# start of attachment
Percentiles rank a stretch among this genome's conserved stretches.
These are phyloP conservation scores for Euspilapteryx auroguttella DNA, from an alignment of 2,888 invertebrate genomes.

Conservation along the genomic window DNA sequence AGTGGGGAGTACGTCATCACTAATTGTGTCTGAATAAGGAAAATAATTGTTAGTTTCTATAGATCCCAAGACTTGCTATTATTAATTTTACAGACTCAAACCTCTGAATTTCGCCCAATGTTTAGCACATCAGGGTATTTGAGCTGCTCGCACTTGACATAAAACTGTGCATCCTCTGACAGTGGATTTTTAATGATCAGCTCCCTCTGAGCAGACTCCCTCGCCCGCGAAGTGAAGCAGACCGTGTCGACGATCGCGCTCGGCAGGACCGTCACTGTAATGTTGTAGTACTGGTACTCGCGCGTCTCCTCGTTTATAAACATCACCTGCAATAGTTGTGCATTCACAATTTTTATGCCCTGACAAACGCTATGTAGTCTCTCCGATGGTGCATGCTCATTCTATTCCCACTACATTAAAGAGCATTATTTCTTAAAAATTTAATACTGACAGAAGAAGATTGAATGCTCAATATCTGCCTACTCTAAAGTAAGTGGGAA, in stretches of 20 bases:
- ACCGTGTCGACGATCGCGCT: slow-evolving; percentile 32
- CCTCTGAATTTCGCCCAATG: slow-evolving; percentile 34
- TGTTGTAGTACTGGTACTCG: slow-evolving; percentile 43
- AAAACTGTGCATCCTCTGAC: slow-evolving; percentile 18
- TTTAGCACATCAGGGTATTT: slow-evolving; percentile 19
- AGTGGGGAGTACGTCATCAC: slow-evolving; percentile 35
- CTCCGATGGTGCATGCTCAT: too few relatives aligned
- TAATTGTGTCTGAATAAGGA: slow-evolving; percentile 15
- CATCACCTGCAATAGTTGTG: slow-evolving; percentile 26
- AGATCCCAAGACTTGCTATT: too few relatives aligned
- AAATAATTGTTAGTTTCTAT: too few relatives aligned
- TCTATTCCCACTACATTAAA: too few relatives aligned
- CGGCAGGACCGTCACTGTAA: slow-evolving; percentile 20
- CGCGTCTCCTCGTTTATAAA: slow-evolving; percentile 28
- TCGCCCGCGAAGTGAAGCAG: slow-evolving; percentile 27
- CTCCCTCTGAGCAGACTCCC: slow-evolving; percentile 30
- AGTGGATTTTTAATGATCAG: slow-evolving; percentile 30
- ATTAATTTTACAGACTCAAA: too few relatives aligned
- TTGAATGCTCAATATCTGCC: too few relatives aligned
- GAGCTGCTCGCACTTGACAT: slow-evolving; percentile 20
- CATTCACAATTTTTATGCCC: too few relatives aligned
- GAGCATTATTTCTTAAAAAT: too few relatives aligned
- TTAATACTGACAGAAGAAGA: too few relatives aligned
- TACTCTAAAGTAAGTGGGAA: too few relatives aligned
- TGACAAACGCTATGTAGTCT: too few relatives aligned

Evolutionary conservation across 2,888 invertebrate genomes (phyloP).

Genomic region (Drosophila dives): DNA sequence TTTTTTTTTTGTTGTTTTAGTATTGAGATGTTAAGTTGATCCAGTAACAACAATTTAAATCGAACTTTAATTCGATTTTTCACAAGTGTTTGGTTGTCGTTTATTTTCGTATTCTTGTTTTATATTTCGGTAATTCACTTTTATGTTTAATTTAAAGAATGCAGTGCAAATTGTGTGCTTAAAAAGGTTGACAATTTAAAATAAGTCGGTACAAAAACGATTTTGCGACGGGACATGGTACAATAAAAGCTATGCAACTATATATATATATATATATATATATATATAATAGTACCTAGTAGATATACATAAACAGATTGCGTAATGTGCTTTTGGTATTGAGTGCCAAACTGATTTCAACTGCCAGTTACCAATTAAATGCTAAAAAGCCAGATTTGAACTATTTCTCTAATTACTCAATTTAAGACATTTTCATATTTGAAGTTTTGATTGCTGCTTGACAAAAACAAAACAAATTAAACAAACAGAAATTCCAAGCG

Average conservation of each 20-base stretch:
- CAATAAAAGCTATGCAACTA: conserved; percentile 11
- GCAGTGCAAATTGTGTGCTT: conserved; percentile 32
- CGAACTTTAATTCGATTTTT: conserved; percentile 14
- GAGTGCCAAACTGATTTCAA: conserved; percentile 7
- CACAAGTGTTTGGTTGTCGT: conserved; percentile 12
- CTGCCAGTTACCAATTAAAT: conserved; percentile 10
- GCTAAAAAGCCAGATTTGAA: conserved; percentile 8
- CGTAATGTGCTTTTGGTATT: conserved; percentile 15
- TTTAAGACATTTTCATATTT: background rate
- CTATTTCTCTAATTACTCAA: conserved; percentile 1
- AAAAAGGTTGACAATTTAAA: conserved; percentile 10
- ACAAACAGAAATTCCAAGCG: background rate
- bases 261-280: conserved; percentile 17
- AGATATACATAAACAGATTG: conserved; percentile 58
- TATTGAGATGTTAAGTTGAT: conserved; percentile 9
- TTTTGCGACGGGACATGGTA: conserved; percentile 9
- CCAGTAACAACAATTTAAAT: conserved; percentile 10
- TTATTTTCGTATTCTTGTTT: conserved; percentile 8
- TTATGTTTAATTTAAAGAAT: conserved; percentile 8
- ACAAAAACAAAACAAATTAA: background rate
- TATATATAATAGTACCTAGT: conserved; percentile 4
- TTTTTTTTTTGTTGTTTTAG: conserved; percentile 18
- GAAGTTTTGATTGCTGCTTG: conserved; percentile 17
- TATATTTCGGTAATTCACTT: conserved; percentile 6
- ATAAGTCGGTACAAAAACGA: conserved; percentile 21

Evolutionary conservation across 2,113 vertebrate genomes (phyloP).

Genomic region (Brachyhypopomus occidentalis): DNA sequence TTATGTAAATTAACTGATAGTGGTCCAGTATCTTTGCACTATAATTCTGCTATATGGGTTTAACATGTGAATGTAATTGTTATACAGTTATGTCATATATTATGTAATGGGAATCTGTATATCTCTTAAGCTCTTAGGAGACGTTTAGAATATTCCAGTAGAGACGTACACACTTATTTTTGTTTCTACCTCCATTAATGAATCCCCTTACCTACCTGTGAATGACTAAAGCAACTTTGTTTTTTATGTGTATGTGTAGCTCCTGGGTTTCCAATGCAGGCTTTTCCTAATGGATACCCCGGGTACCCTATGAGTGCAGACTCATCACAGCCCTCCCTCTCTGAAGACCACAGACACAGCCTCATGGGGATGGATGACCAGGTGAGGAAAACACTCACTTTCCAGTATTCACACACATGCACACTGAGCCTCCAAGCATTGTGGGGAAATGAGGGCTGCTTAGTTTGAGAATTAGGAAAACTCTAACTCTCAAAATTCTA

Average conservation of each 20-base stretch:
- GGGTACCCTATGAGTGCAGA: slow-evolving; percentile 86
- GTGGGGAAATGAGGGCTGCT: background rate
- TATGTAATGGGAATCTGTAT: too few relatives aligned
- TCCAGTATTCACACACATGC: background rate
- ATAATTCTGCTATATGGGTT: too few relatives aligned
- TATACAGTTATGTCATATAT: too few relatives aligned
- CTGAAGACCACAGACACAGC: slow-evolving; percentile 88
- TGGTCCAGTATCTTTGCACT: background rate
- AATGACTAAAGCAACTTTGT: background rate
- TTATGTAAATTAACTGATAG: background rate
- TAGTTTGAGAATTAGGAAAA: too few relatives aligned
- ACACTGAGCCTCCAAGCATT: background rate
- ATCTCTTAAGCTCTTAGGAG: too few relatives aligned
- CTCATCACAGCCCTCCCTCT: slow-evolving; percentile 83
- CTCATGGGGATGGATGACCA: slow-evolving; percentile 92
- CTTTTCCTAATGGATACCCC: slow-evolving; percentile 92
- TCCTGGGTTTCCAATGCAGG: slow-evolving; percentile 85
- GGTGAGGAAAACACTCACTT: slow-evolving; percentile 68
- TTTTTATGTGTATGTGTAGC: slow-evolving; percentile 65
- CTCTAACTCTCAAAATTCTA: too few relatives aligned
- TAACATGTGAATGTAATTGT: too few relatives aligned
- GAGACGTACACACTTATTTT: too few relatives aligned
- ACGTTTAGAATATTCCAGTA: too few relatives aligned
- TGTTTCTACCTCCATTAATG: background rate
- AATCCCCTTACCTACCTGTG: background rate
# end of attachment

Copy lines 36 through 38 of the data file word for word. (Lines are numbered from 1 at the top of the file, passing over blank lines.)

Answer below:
- CACAAGTGTTTGGTTGTCGT: conserved; percentile 12
- CTGCCAGTTACCAATTAAAT: conserved; percentile 10
- GCTAAAAAGCCAGATTTGAA: conserved; percentile 8